Marguerite Repiton (Mrs. Joseph)

  • Francis Rabineau, Marguerite Repiton (Mrs. Joseph), ca. 1798, watercolor on ivory, Smithsonian American Art Museum, Museum purchase, 1980.126.3

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The Repitons were French Roman Catholics who were also Protestant sympathizers. Their support of Protestantism led them to flee their homeland, and they landed on the island of Santo Domingo (now the Dominican Republic). With the onset of the Great Insurrection there, the Repitons moved again, landing in Williamsburg, Virginia, in 1810. There, they settled into Virginia society and purchased what is now called the Greenhow-Repiton House. Other members of the same family are represented in this museum’s collection of miniatures, including Mr. and Mrs. William Lamb, painted by an unidentified artist [see 1980.126.4 and 1980.126.5], and William Wilson, painted by George Catlin [see 1980.126.1].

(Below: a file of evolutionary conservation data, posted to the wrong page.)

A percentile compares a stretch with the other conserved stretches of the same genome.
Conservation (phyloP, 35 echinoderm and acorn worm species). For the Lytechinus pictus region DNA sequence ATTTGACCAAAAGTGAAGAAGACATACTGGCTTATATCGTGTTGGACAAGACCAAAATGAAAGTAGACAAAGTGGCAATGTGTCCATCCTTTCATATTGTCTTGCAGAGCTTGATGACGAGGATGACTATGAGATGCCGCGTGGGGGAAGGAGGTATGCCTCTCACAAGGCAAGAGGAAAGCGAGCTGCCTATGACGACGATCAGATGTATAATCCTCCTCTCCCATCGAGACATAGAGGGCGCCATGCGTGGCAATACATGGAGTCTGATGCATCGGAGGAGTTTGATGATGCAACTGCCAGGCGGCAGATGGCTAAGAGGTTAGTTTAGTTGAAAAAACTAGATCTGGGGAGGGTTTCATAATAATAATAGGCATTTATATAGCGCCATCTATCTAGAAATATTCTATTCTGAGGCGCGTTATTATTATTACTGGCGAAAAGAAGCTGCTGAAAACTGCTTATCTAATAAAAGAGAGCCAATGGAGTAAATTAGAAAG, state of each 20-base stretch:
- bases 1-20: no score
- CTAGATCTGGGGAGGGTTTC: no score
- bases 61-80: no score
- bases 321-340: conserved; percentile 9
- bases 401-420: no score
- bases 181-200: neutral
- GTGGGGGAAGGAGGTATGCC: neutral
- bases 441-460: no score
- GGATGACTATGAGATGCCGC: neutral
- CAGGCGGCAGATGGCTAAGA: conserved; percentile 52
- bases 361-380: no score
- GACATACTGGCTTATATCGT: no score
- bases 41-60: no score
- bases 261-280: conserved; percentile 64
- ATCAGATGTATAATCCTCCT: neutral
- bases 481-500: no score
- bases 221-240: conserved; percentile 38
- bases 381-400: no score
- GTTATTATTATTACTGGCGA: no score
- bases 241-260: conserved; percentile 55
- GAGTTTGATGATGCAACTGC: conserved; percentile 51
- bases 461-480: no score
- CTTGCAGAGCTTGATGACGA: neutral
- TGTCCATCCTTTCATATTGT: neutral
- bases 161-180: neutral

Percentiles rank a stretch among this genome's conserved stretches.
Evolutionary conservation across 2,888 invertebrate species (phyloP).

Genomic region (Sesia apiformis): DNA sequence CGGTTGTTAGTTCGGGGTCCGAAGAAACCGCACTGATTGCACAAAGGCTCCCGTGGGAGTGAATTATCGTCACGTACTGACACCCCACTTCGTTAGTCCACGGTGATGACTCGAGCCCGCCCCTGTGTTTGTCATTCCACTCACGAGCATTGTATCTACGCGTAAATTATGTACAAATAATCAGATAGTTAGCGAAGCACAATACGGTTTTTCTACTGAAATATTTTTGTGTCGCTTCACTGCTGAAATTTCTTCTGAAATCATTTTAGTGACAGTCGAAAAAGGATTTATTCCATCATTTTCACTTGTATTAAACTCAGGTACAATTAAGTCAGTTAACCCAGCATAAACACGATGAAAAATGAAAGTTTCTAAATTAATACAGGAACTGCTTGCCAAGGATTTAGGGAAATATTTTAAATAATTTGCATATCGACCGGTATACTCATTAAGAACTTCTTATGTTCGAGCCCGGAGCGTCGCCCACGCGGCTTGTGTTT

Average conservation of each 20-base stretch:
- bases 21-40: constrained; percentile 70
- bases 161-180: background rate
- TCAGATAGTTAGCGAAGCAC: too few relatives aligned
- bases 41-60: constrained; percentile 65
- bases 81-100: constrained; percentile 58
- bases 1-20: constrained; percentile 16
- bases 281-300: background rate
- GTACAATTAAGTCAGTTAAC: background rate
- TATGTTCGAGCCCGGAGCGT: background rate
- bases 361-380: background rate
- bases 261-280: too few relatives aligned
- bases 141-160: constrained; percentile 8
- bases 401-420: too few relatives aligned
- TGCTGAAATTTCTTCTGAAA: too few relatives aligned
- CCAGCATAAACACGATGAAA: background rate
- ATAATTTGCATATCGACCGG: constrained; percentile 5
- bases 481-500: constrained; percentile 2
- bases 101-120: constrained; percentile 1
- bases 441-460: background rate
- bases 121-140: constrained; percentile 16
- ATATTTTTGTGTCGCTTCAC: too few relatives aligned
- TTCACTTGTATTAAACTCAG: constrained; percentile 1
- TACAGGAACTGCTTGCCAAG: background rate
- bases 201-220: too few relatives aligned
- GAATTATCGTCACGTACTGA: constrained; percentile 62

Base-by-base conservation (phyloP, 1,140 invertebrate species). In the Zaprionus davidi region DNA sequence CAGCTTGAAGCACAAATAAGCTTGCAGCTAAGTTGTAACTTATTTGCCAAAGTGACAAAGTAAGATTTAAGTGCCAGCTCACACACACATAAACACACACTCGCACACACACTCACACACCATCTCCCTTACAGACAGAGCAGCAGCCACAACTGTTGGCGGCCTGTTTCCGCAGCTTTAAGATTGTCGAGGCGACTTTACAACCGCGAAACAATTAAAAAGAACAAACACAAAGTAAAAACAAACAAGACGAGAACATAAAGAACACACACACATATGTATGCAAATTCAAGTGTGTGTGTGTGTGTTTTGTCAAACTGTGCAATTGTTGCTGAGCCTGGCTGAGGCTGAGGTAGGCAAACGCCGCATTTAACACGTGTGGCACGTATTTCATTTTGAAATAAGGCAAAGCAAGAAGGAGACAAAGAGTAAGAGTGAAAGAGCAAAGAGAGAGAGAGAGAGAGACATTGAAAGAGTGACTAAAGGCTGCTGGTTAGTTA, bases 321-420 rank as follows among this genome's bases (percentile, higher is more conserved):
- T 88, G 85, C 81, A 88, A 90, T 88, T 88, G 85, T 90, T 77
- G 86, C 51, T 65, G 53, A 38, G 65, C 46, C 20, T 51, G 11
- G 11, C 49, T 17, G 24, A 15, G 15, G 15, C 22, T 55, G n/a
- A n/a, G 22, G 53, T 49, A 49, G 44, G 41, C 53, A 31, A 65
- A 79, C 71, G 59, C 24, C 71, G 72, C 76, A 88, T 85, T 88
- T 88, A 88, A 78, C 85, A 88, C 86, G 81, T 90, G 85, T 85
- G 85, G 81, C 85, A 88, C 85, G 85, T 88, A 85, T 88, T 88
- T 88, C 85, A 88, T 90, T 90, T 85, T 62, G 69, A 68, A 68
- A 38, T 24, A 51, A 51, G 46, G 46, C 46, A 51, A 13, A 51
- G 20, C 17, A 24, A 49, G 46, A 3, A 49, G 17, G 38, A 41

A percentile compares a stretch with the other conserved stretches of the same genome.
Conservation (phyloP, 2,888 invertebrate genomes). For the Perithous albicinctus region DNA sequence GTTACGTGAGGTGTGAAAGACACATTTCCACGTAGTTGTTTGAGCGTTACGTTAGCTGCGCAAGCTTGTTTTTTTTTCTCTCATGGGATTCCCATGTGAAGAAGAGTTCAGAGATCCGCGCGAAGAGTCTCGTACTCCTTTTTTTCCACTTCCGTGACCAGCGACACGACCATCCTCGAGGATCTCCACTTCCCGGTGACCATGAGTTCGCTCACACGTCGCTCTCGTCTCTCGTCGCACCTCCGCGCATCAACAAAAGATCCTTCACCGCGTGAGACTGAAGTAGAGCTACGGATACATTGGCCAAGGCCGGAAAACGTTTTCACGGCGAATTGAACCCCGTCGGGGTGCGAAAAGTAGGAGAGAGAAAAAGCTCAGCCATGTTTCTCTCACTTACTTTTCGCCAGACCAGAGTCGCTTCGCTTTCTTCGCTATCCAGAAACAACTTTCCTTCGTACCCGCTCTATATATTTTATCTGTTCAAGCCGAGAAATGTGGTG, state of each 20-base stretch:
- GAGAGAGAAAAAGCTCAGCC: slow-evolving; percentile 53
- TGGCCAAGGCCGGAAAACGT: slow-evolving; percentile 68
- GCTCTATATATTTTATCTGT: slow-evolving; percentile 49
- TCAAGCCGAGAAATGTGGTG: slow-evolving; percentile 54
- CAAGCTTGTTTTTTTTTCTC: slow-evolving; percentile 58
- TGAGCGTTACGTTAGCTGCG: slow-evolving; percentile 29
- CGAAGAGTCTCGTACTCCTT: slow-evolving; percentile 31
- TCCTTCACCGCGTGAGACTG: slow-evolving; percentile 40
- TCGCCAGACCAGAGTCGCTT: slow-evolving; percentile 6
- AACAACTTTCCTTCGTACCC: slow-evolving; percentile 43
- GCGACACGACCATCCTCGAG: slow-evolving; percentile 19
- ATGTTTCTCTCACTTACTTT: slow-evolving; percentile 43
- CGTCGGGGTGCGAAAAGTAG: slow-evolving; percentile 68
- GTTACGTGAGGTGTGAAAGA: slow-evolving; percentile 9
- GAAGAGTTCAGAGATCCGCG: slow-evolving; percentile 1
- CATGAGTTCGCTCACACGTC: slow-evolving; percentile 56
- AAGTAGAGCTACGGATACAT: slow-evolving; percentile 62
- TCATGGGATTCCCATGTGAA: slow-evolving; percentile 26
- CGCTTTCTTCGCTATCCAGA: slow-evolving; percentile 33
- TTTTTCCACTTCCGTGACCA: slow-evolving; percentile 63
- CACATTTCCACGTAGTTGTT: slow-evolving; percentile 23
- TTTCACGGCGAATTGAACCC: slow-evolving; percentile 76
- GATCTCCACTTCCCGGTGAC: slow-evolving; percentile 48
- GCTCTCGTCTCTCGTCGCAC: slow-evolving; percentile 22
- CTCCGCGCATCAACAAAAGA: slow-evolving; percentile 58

Title
Marguerite Repiton (Mrs. Joseph)
Artist
Date
ca. 1798
Location
Not on view
Dimensions
2 5/8 x 2 1/4 in. (6.7 x 5.7 cm) oval
Credit Line

Smithsonian American Art Museum

Museum purchase

Mediums
Mediums Description
watercolor on ivory
Classifications
Keywords
  • Portrait female – Repiton, Joseph, Mrs. – bust
  • Portrait female – Repiton, Marguerite – bust
Object Number
1980.126.3
Palette
Linked Open Data
Linked Open Data URI

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